Hemiplegic Migraine Symptoms

I recently shared a video of me in the middle of a Hemiplegic Migraine episode. After the fog lifted, I decided to share a video in a better state of mind to give you some examples of how Hemiplegic Migraines affect me.

 

Various symptoms of hemiplegic migraine

Hemiplegic Migraines can present in many different ways, which means no two patients might have the same exact symptoms with each episode. I often experience these two symptoms as indicators or preludes to my hemiplegic migraine: tingling in my hand that moves up my arm and feels like pain that moves up through my body & difficulty getting words out (aphasia).

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Comments

View Comments (7)
  • michelm
    8 months ago

    You certainly present with symptoms much more difficult than me. For about 40 years I have had lt sided headaches preceded by an aura of flashing light that includes a numb left arm and sometimes left eye “hallucinations” for lack of a better word – psychedelic light patterns, small people in a regular sized world, etc. All quite interesting. I don’t know if that is part of a hemiplegic migraine or not.

    However, about 5 years ago, just after lunch I was calmly sitting, when I had 3 very sharp and excruciating hits of pain into my left temple where I get migraines, then my left side went numb, no paralysis. I sat for a while, nothing changed. I did a neuro check and a stroke check (I’m a nurse) and all was well. I wanted to stay home but knew that I should check it out. The hospital and the neurologist that I was referred to insist it wasn’t a migraine (I was referred to the stroke neurologist, I have a low BP and all was well).

    I think it was a migraine. Does any one have any thoughts on this or recognize a headache like this?

  • elixabetta
    8 months ago

    I have this too. Has anyone found anything preventative or abortive that works for them? My doctor calls it basilar because i have pain in the back of my head as well as the left sided weakness.

  • michelm
    8 months ago

    Have you tried cold packs at the base of the head? I’m a nurse so let me explain why your doctor is calling your headaches basilar and what I mean. The basilar artery joins the arteries from the spinal column to the arteries from the brain. It’s a short blood vessel and it sits under the curve at the back of your head. So you may be able to stop that blood vessel from dilating, which is what causes the pain in migraines, by getting cold on that area right away. It’s worth trying.

  • #purpleproject moderator author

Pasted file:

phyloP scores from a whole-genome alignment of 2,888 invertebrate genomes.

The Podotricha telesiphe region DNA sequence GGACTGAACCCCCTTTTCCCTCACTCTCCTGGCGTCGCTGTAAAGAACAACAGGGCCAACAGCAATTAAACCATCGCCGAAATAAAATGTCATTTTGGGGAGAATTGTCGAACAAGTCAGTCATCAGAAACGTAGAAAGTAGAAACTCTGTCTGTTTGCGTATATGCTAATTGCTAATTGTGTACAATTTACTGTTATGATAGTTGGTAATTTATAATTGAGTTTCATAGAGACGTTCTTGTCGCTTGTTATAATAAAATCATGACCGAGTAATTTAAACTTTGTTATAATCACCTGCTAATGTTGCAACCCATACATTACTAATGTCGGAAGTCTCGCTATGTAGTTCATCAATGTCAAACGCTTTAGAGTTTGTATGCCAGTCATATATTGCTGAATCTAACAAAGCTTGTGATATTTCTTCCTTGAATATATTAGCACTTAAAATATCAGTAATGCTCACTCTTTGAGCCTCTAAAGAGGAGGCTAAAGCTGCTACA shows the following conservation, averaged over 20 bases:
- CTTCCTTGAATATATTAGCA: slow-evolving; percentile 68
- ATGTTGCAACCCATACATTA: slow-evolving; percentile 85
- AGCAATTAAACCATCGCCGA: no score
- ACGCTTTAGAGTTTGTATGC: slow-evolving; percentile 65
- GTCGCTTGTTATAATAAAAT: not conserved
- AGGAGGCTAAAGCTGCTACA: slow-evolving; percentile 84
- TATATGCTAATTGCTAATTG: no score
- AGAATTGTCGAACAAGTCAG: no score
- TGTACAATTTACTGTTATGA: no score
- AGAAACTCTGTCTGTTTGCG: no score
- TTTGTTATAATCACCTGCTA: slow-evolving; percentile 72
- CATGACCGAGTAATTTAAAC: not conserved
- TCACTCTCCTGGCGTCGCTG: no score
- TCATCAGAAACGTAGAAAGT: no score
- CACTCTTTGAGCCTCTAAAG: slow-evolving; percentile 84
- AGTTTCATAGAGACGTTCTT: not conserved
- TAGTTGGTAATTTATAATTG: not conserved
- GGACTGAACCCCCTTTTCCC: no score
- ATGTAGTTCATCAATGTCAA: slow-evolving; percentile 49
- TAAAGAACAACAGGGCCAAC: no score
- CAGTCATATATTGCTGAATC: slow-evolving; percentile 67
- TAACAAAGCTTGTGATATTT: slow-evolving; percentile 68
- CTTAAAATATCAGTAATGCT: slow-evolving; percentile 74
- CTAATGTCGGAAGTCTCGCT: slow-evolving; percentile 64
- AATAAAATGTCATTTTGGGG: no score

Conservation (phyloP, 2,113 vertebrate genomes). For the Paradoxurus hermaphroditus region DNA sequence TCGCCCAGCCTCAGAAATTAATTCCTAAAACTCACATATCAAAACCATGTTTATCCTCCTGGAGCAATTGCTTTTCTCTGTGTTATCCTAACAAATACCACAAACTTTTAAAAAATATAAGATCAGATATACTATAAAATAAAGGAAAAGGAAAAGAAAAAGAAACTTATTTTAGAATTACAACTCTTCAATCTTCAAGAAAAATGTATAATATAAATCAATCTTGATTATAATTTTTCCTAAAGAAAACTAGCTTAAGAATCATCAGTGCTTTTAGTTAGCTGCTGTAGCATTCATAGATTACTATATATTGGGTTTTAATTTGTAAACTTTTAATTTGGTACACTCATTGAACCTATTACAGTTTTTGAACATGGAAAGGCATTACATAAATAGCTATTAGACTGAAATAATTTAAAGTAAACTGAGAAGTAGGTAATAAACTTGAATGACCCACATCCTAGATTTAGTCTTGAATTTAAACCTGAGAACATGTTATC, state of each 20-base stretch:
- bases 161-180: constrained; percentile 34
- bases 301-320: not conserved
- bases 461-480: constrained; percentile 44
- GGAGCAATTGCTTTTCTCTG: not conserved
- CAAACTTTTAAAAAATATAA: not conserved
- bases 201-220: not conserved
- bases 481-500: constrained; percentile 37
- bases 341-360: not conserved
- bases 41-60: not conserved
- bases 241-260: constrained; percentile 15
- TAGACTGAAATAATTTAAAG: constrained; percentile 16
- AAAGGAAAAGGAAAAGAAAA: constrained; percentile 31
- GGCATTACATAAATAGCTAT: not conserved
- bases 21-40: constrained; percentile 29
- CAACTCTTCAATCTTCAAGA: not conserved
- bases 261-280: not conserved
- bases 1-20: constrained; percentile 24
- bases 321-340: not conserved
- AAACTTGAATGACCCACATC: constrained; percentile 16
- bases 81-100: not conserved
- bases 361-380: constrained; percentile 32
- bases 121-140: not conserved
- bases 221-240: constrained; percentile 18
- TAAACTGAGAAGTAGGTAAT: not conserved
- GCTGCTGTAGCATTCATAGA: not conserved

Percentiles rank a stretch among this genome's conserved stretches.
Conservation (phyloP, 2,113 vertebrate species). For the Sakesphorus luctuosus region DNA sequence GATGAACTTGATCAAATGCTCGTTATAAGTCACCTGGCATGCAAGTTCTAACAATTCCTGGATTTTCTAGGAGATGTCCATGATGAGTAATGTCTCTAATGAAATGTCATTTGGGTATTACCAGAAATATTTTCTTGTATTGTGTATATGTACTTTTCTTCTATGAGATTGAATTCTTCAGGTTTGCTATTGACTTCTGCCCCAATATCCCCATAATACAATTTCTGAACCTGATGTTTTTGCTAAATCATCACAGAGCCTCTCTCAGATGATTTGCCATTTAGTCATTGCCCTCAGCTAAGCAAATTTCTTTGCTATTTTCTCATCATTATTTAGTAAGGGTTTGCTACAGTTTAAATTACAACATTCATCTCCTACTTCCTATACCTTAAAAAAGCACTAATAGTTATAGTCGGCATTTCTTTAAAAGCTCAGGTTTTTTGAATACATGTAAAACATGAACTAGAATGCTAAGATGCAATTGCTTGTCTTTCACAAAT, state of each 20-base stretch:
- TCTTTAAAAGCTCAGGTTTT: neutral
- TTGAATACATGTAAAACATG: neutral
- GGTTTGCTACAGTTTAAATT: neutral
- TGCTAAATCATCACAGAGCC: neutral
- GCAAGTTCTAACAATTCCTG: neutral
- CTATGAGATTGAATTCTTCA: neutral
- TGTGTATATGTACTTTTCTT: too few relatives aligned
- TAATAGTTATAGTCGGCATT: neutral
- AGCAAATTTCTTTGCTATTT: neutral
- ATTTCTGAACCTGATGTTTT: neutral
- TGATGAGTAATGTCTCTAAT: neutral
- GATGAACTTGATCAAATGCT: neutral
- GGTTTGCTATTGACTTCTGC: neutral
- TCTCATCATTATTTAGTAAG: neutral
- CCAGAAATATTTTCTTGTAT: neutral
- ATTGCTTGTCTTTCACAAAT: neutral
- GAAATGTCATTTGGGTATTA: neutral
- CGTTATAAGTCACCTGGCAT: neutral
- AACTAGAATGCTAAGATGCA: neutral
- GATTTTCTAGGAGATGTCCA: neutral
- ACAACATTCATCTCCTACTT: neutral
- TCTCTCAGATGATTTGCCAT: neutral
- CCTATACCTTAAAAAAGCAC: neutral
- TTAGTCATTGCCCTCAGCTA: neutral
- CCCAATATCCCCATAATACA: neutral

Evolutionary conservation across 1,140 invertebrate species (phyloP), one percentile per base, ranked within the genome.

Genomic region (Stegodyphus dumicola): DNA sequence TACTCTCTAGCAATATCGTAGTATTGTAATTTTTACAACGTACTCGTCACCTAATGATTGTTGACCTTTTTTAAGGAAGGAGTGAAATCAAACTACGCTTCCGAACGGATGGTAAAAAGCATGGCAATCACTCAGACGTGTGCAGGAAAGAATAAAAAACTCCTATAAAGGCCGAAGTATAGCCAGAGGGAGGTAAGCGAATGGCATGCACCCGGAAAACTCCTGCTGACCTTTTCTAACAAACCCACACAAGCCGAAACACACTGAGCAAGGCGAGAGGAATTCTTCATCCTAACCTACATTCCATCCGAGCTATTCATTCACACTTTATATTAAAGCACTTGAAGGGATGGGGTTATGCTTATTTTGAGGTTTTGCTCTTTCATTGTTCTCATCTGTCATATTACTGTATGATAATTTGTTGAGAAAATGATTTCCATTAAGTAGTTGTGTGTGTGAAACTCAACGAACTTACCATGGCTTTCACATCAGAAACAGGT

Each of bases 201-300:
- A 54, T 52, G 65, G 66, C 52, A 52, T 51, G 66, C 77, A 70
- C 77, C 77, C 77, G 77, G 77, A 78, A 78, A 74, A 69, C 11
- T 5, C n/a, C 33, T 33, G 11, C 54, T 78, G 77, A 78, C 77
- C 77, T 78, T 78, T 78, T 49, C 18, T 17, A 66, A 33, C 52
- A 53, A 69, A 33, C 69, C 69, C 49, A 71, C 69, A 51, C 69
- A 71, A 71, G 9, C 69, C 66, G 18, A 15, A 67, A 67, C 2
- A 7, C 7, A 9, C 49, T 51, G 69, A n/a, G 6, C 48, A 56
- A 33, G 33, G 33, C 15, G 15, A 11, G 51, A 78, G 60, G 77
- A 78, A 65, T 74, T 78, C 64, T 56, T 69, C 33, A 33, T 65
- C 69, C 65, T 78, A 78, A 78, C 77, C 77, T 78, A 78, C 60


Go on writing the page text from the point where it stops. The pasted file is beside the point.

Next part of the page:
2 months ago

    Helpful tip, Michelm. My suggestions to help with symptoms are a weighted blanket, heating pad, ice pack for my eyes & I use a certain Rx nose spray when they come on.
    Kelly, Team Member

  • mrst53
    8 months ago

    I have suffered from hemiplegic migraines for about 48 years. It took several years for the doctors to figure it out. I was lucky to find one at Walter Reed that was fantastic, who knew what I was feeling and what was causing it. What a relief. He gave meds to keep me from having them and something once they hit. I still have them if and when I am under a lot of stress. Christmas was really bad. At least I can take something and go to bed. Usually that does it.

  • DinaMay
    9 months ago

    I too have hemiplegic migraines. Before aphasia hits me, my speech slows down, a fact I was unaware of but which my husband saw as a sign a migraine was about to hit. My pain centers in my right eye or just behind it. But the hemiplegic effects mainly occur on my left side. My leg begins to feel alien to me, as if I had a wooden leg on that side. My left hand takes on a claw-like shape and I have great difficulty grasping things with that claw. It’s even harder to let go. Sometimes the toes,on my left foot clench, as if that foot wants to match the claw. All these symptoms are annoying. But the pain and especially the brain fog that surrounds it are disruptive in the extreme.

  • #purpleproject moderator author
    2 months ago

    It’s very hard to explain the prickly pain to anyone. They associate is with neuropathy right away, which I also have struggled with in the past. To me, HM prickles are the worst part of the whole condition. It’s so frustrating & all I can do is cry until it’s over if I have control of my breathing.
    Kelly, Team Member

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